Prose: Almost

Something I stumbled across on an old memory stick. Enjoy.



 I almost had something special with my dad. We almost had a conversation once. We almost talked about something important. Something other than football. Or the weather. I used to see him come in almost every night, and I would almost say hello. He almost disappeared into the shadows, the way he crept upstairs. It was almost like he wasn’t there.

Sometimes, I almost hated him. He used to drink a lot, almost every night, and almost always too much. One night he almost went too far and got violent with mum. He almost punched her. I could have almost killed him I was so angry. Mum almost called the police.

Other times, I almost felt sorry for him. Birthdays would come and go with almost no fanfare, almost every year. I didn’t even know how old he is. It almost didn’t matter really, he’s just dad. Whatever age dads are.

One time, he almost died. I think about it almost all the time. He was hit by a car and the impact almost killed him. When I found out, I almost didn’t go to the hospital. Wasn’t sure if I wanted to. When I eventually did visit him I was almost relieved. I almost cried, which made me feel better. I suppose it proved I cared. Almost. We almost didn’t speak, but we did in the end. I asked how he was and he said he was ok. I almost believed it. He was weak. He was a weak man. He was almost always weak. That’s what mum said.

A few months later it was almost like nothing had happened. Everything was back to normal. Dad would come and go and the rest of us would act like he wasn’t there. He almost wasn’t, in a way. Almost wasn’t part of the family. And without him, I suppose you could say we didn’t have a family. Not a proper one.

When he did actually die, I almost didn’t find out in time for the funeral. As far as I knew, there almost wasn’t a funeral. Not one worth mentioning I mean. It was a quiet affair. Almost nobody other than immediate family turned up. Now that he’s gone I can’t say I miss him. I almost feel like I do, sometimes, but then I remember that there’s not much to miss.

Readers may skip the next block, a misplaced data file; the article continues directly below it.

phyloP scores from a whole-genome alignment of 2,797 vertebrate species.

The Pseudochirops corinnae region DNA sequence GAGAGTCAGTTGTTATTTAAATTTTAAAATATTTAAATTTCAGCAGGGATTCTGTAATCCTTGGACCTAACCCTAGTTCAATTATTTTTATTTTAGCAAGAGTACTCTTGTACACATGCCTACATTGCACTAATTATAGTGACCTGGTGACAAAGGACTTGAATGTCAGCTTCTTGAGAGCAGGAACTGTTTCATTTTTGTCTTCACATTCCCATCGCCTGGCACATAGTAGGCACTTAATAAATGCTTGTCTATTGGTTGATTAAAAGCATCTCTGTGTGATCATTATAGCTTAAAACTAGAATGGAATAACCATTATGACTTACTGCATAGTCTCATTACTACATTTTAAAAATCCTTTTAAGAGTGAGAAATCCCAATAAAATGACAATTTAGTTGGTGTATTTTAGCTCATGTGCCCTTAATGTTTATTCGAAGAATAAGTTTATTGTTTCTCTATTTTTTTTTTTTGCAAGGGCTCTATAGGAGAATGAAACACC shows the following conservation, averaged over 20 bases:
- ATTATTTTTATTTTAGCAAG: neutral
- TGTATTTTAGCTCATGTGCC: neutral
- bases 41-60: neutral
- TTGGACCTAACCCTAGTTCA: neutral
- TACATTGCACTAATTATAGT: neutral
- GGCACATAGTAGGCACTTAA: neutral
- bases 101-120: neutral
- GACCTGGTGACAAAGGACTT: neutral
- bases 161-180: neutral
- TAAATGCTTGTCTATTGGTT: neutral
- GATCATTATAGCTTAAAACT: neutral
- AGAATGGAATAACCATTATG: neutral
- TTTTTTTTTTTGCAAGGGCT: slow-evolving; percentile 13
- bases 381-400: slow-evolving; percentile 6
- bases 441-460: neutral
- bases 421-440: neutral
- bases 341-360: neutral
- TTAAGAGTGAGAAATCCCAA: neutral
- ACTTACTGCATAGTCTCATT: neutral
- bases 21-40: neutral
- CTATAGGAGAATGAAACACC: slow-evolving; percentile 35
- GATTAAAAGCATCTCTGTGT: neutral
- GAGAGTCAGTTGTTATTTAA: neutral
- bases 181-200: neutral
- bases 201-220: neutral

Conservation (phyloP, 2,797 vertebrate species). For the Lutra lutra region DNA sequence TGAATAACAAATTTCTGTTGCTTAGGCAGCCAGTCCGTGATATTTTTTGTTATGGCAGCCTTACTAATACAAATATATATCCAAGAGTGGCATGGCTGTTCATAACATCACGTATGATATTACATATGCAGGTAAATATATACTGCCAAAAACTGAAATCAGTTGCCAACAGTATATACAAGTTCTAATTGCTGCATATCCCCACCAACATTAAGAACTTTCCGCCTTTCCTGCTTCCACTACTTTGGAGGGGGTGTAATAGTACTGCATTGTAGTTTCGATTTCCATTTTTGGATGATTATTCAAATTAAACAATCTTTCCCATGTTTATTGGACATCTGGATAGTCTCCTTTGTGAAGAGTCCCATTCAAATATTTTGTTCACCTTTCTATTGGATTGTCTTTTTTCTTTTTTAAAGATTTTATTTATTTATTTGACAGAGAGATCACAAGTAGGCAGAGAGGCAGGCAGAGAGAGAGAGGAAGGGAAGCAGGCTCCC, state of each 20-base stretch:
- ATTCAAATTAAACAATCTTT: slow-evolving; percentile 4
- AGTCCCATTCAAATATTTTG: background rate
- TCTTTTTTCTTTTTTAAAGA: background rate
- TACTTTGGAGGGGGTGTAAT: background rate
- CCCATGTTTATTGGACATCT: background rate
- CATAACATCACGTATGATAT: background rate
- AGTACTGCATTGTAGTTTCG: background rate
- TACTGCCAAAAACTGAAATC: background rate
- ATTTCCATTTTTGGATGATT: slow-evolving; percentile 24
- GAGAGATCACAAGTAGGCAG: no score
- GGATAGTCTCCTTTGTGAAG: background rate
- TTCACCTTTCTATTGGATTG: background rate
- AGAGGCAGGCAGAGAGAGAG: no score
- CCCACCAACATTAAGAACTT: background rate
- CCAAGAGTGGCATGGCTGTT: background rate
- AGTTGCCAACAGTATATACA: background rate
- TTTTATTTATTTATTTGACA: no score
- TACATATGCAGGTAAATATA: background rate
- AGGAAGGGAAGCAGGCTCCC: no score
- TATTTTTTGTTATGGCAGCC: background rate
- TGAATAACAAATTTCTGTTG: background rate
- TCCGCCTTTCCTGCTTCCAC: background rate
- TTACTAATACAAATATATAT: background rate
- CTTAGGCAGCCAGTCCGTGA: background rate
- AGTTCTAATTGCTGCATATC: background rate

I almost didn’t write this. I knew it would be ridiculous, the way I almost always use the word ‘almost’ in everything I write. It’s almost a curse, almost impossible. I think I got it off dad actually. He used to say almost a lot, a long time ago, when I was little. Everything was almost this, or almost that. I think it stuck, somewhere in the back of my head. Then I got older and we stopped speaking, and I almost forgot about the way he would say almost all the time. Almost.


Mum was different. She never said almost but almost always said never. I used to almost always have to correct her that it would never really be never, but she never changed her ways and just said I was being clever. But I was almost never clever. Anyway most of the time she was wrong and would do the things she said she’d never do again, which almost goes to show that you can never say never. But mum could never say almost, not if she could help it.

She never really forgave dad, even though he never did anything wrong. By which I mean he never did anything out of character. I mean, after a while, he was almost predictable but never forgiveable and you could almost take that as an excuse. But that’s not fair on mum. She never did anything. Almost never.

Sis was always on mum’s side, but never said almost and almost never said almost either. She would always say always, something she’d always done from an early age and never quite grown out of. She was always getting into trouble by saying always, making promises she could almost never always keep. Mum always told her to say almost instead, but never  told her to say never, which makes me think that she might never have hated dad as much as I always thought she almost did. I almost got in trouble once, I’ll never forget it. Me and sis got a card for mum’s birthday like we always did. We never forgot mum’s birthday even though I almost always forgot dad’s and always almost never forgot sis’. Anyway sis signed the card, ‘with love, always’ and I couldn’t help but write ‘almost’ in there. So in the end it said ‘almost with love, always’. Mum said she’d never forgive me, but she almost always said that when I did something wrong.


I guess I was always more like dad than I thought, always saying almost and never saying always or never. And sis, well, she was always saying always, which mum and dad almost never said, which makes her unique. Almost as unique as me.


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